TOW #6- Newsworthiness

There are several components that can create a newsworthy story. They include timeliness, prominence, proximity, significance, unusualness, conflict, newness, and human interest (Public Relations Writing and Media Techniques). Timeliness is considered one of the most important characteristics of news. By definition, news must be current. One can make a story timely by announcing something when it happens, providing information or story ideas related to current news stories, relate products or services to an event that has national recognition and interest, and by offering information linked to events and holidays that are already on the public agenda. A prominent story is one that uses a celebrity’s star power to gain attention. Proximity is a concept that uses a local angle to appeal to hometown papers and broadcast stations. Significance includes situations or events that can affect a substantial number of people, such as global warming. Unusualness includes anything out of the ordinary, like an 80-foot birthday cake. Conflict in the news occurs when two or more groups advocate different views on a topic of interest in a story. A human interest story discusses the lives and experiences of individuals and is successful because people like to read about other people. Something that’s new, or newness, is generally a hot topic that generates stories (Public Relations Writing and Media Techniques). Each of these components can create a newsworthy story.

Oh No Chad Ochocinco!

While browsing through an old PR Daily News Feed, I discovered an interesting article (click here). Chad Ochocinco, player for the Bengals, found himself in the middle of a misprint conundrum. In an effort to raise funds for Feed the Children, Ochocinco joined forces with the organization to develop a cereal, which they named Ochocinco. The cereal packaging encourages consumers to call a 1-800 number to donate money to the organization. This number, however, has nothing to do with Feed the Children. Instead, it’s an explicit sex line which connects callers to a seductive-sounding woman’s voice and music. She teases in shocking detail and then asks for a debit or credit card number: “You must be 18 or older to get into this party, baby!” After discovering this huge blunder, Kroger stores, the grocer which features the cereal, pulled the product from its shelves immediately. Needless to say, neither Ochocinco or Feed the Children were aware that the number was printed incorrectly. However, both parties responded well to the instance, claiming full responsibility for the misprint and offering apologies. This is a great example of a well-managed PR crisis.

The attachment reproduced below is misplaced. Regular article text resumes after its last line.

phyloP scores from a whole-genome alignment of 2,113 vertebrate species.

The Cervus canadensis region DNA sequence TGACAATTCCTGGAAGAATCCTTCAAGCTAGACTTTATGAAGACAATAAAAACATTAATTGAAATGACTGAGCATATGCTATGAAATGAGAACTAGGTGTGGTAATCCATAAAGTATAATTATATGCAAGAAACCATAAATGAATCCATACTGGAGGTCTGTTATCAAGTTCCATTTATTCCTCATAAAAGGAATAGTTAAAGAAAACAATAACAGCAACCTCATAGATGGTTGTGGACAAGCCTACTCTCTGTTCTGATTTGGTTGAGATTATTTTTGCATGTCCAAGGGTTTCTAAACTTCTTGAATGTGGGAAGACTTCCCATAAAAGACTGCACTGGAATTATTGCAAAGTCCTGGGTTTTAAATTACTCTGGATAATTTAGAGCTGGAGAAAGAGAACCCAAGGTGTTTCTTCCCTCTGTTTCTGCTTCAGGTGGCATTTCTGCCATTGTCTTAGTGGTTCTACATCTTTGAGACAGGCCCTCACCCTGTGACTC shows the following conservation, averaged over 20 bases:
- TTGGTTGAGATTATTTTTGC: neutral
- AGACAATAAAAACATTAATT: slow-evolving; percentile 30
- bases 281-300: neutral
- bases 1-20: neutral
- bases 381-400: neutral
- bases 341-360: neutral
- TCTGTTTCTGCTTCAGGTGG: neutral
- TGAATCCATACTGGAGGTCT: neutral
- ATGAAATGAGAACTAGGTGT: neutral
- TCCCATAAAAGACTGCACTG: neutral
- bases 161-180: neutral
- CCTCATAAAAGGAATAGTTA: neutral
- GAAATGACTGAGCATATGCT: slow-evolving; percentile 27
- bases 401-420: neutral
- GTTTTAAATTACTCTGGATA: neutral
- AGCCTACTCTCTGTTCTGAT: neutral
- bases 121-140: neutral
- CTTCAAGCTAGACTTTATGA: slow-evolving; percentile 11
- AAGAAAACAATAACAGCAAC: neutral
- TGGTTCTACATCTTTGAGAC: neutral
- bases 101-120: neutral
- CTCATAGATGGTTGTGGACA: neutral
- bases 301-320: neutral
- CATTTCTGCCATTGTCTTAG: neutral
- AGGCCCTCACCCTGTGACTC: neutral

TOW #8: The Lead Lab

I actually enjoyed the NewsU Lead Lab course! It presented all the necessary information needed to write an effective lead in an interactive yet straightforward manner. The concept of a virtual science lab is a neat idea, as lecture style learning methods have gotten old over the years.

I’m not sure that I learned any new information. However, the course did reinforce the five W’s, H, and SW of lead writing. These are seven questions that a writer should ask when crafting a lead. They include who, what, when, where, why, how, and so what? An effective lead answers all or most of these questions, and prompts interest in the reader.